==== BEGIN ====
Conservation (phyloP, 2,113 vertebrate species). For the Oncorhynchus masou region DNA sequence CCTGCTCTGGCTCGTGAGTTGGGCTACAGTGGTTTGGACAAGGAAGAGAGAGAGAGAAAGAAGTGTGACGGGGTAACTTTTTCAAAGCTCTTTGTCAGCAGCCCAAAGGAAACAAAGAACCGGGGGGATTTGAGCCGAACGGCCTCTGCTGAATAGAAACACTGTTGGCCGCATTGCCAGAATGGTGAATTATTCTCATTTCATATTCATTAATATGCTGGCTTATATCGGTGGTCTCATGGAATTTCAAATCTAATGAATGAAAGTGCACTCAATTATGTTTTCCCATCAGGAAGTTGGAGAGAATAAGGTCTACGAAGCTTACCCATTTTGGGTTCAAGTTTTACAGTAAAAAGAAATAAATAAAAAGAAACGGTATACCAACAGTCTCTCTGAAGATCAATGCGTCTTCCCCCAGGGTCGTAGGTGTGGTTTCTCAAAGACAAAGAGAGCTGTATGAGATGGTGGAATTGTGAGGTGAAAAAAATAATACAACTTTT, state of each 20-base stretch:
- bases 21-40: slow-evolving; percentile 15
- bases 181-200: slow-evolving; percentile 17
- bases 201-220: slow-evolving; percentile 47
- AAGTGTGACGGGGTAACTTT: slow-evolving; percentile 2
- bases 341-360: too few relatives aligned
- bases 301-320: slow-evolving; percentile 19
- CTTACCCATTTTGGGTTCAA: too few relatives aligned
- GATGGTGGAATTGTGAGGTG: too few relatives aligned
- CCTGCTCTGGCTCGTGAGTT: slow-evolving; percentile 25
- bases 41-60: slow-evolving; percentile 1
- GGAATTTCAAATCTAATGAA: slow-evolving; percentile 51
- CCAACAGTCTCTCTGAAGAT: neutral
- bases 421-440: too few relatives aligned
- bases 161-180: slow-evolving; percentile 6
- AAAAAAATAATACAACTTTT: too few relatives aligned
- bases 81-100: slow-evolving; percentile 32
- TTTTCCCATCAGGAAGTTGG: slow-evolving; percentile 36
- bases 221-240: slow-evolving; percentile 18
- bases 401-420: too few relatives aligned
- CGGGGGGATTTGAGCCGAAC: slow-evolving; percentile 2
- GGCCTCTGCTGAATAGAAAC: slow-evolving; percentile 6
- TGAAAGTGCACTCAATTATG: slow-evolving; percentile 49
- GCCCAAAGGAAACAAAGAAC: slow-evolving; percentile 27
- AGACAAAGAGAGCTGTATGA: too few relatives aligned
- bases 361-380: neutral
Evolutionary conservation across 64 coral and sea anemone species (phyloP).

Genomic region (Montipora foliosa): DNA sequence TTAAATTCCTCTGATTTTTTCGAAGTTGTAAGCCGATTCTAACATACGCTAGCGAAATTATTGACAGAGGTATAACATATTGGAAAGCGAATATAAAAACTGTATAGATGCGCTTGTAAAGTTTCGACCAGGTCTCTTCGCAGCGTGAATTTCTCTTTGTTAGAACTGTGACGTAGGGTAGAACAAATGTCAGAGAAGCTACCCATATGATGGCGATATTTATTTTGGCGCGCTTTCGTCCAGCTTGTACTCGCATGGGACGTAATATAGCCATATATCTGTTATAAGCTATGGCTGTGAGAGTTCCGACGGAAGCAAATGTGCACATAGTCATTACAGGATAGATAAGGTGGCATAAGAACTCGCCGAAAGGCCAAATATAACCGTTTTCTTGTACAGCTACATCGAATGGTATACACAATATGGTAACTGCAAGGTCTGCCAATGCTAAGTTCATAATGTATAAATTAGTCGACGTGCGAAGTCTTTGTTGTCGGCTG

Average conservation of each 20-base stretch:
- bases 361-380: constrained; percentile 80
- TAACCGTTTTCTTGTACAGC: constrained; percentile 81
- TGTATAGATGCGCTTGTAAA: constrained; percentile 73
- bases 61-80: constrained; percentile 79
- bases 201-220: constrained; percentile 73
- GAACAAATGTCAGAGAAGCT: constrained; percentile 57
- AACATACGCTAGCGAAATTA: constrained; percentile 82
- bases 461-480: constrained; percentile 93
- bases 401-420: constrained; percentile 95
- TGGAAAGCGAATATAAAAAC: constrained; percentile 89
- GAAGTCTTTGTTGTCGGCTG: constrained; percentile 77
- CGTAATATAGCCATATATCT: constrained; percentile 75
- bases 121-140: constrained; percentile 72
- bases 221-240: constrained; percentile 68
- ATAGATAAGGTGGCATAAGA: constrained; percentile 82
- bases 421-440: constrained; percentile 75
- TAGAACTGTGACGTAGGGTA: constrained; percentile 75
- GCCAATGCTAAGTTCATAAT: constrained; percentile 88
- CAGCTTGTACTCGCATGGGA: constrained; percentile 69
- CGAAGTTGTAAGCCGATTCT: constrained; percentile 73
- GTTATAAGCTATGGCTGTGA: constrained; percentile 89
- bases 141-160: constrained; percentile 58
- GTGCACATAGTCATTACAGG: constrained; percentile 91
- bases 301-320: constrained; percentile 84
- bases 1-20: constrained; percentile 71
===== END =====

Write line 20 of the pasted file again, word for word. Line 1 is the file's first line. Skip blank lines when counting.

- bases 401-420: too few relatives aligned